A metal gate barred by a wooden beam on which we can read “JCA Living Lab”. To enter, you have to turn it around. We then find ourselves in a micro-garden saturated with tropical plants, on the threshold of a Japanese-style wooden house. This is where Johnny Chiu, founder of the JC Architecture agency, lives with his family. We are in the heart of Taipei, in a housing estate dating from the end of the period of Japanese occupation (which extended from 1895 to 1945). When he spotted this house, it was a ruin. “There was not even any more ground”he said.
To rebuild it, he called on old carpenters experienced in traditional techniques and brought in cedar from Hiroki, a very dense wood, sacred in Japanese culture. He wanted “Let us feel the weight of history”. He also used cinder blocks, fences, and even a car sunroof, which allows you to see the sky from the bathroom. Starting from the original plans, the architect reconfigured the house to his liking to bring in as much light as possible, a tree, too, which grows in the dining room, interweaving interior and exterior in an intimate and playful way.
Trained in the United States, at Columbia and at MIT, then in Japan in the agency of Kisho Kurokawa (1934-2007), the father of the metabolist movement and the famous Nakagin capsules, in Tokyo, Johnny Chiu was determined, in opening its agency in Taipei in 2010 to “beautify the city”, by developing Western-style architecture. But, after a few years, he became disillusioned. “There was no soul in what we were building. »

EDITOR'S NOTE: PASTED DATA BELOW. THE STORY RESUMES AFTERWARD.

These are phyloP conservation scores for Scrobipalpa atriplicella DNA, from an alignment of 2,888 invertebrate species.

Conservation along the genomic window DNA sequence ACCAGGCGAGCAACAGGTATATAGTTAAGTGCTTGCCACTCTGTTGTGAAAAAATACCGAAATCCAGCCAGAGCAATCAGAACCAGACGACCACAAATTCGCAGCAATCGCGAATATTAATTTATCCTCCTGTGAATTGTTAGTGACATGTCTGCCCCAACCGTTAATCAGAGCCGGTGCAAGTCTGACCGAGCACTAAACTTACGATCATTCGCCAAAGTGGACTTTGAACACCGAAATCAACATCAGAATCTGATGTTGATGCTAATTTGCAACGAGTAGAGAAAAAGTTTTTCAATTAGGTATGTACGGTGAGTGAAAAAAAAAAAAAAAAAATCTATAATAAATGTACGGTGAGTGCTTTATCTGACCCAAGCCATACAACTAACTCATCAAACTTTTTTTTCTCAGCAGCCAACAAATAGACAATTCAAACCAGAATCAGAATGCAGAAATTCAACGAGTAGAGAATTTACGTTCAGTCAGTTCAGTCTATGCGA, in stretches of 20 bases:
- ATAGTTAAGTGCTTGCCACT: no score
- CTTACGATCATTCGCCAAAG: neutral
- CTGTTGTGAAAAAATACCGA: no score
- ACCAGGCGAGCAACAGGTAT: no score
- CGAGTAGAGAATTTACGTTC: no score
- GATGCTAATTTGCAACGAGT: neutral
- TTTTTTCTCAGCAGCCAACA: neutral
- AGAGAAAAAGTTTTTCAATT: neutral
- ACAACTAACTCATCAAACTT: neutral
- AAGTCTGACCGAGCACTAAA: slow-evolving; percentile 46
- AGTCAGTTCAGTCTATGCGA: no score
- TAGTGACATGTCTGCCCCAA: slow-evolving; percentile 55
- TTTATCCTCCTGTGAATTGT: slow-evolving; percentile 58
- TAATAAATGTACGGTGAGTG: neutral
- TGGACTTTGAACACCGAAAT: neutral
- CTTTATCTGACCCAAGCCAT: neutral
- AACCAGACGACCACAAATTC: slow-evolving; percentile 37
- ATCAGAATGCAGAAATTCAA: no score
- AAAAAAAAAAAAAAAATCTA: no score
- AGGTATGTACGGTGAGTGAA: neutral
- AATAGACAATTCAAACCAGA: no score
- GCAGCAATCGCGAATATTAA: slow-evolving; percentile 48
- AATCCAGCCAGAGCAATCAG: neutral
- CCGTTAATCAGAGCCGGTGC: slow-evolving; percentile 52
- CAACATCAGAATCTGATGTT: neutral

Johnny Chiu, architect: “Nothing is designed to be sustainable, everything is cheap, mobile”
The do-it-yourself approach that he develops today is in touch, according to him, with the Taiwanese identity. “Taiwan is a dangerous country – we regularly hear Chinese fighter jets flying overhead… It seems like people are ready to break camp any day. And the city reflects this: the arcades, these stands on wheels, the scooters that spin everywhere… Nothing is thought to be permanent, everything is cheap, mobile. I ended up telling myself that we had to assume, that there was a way to forge our own language with that. »
This pragmatism is consistent with a passion for the preservation of old buildings that he shares with many architects of his generation, reflecting a very strong desire in society to celebrate a complex identity, which Chiang Kai-shek (1887 -1975) and his successors wanted to dissolve by force in a fantasized Chinese purity. The heritage of Aborigines, Dutch colonization, Southern Chinese and Japanese are all layers of the Taiwanese cultural layer cake that society is proudly reclaiming today, and that the transitional justice body set up in 2018 contributes to revalue.
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